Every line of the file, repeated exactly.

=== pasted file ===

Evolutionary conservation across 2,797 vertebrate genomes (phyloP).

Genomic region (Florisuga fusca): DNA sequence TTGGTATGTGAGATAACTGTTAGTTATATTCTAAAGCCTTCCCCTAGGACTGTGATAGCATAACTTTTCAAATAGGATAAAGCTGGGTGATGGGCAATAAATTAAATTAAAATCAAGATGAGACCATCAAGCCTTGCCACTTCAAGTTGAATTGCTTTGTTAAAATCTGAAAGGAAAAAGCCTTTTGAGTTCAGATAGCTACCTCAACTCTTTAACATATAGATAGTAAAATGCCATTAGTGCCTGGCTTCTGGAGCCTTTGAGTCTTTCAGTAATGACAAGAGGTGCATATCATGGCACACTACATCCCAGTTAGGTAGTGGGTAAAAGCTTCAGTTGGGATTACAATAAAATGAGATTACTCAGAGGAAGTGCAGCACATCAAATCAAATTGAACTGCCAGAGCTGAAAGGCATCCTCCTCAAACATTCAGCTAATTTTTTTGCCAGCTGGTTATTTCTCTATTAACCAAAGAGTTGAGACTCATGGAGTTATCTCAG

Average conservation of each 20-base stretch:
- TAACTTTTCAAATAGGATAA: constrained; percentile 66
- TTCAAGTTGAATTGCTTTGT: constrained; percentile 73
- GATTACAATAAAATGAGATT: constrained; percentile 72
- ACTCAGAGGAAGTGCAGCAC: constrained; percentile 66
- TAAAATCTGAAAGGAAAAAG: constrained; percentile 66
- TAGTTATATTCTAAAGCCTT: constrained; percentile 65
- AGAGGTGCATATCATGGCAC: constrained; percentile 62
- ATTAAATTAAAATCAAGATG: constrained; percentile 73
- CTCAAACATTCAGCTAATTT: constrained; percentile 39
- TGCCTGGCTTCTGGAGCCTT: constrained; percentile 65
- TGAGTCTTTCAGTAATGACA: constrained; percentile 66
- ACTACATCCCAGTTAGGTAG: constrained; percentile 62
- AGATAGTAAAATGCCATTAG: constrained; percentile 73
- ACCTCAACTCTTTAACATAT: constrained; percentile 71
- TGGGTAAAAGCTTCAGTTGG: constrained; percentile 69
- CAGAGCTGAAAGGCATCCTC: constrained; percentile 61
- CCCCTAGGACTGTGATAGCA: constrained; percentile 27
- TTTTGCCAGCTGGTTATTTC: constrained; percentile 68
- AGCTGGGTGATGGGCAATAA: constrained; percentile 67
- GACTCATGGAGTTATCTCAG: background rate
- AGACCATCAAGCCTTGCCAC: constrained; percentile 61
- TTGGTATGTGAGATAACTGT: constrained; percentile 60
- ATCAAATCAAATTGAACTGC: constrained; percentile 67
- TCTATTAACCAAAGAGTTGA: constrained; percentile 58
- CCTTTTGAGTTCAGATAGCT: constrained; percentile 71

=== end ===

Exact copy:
Evolutionary conservation across 2,797 vertebrate genomes (phyloP).

Genomic region (Florisuga fusca): DNA sequence TTGGTATGTGAGATAACTGTTAGTTATATTCTAAAGCCTTCCCCTAGGACTGTGATAGCATAACTTTTCAAATAGGATAAAGCTGGGTGATGGGCAATAAATTAAATTAAAATCAAGATGAGACCATCAAGCCTTGCCACTTCAAGTTGAATTGCTTTGTTAAAATCTGAAAGGAAAAAGCCTTTTGAGTTCAGATAGCTACCTCAACTCTTTAACATATAGATAGTAAAATGCCATTAGTGCCTGGCTTCTGGAGCCTTTGAGTCTTTCAGTAATGACAAGAGGTGCATATCATGGCACACTACATCCCAGTTAGGTAGTGGGTAAAAGCTTCAGTTGGGATTACAATAAAATGAGATTACTCAGAGGAAGTGCAGCACATCAAATCAAATTGAACTGCCAGAGCTGAAAGGCATCCTCCTCAAACATTCAGCTAATTTTTTTGCCAGCTGGTTATTTCTCTATTAACCAAAGAGTTGAGACTCATGGAGTTATCTCAG

Average conservation of each 20-base stretch:
- TAACTTTTCAAATAGGATAA: constrained; percentile 66
- TTCAAGTTGAATTGCTTTGT: constrained; percentile 73
- GATTACAATAAAATGAGATT: constrained; percentile 72
- ACTCAGAGGAAGTGCAGCAC: constrained; percentile 66
- TAAAATCTGAAAGGAAAAAG: constrained; percentile 66
- TAGTTATATTCTAAAGCCTT: constrained; percentile 65
- AGAGGTGCATATCATGGCAC: constrained; percentile 62
- ATTAAATTAAAATCAAGATG: constrained; percentile 73
- CTCAAACATTCAGCTAATTT: constrained; percentile 39
- TGCCTGGCTTCTGGAGCCTT: constrained; percentile 65
- TGAGTCTTTCAGTAATGACA: constrained; percentile 66
- ACTACATCCCAGTTAGGTAG: constrained; percentile 62
- AGATAGTAAAATGCCATTAG: constrained; percentile 73
- ACCTCAACTCTTTAACATAT: constrained; percentile 71
- TGGGTAAAAGCTTCAGTTGG: constrained; percentile 69
- CAGAGCTGAAAGGCATCCTC: constrained; percentile 61
- CCCCTAGGACTGTGATAGCA: constrained; percentile 27
- TTTTGCCAGCTGGTTATTTC: constrained; percentile 68
- AGCTGGGTGATGGGCAATAA: constrained; percentile 67
- GACTCATGGAGTTATCTCAG: background rate
- AGACCATCAAGCCTTGCCAC: constrained; percentile 61
- TTGGTATGTGAGATAACTGT: constrained; percentile 60
- ATCAAATCAAATTGAACTGC: constrained; percentile 67
- TCTATTAACCAAAGAGTTGA: constrained; percentile 58
- CCTTTTGAGTTCAGATAGCT: constrained; percentile 71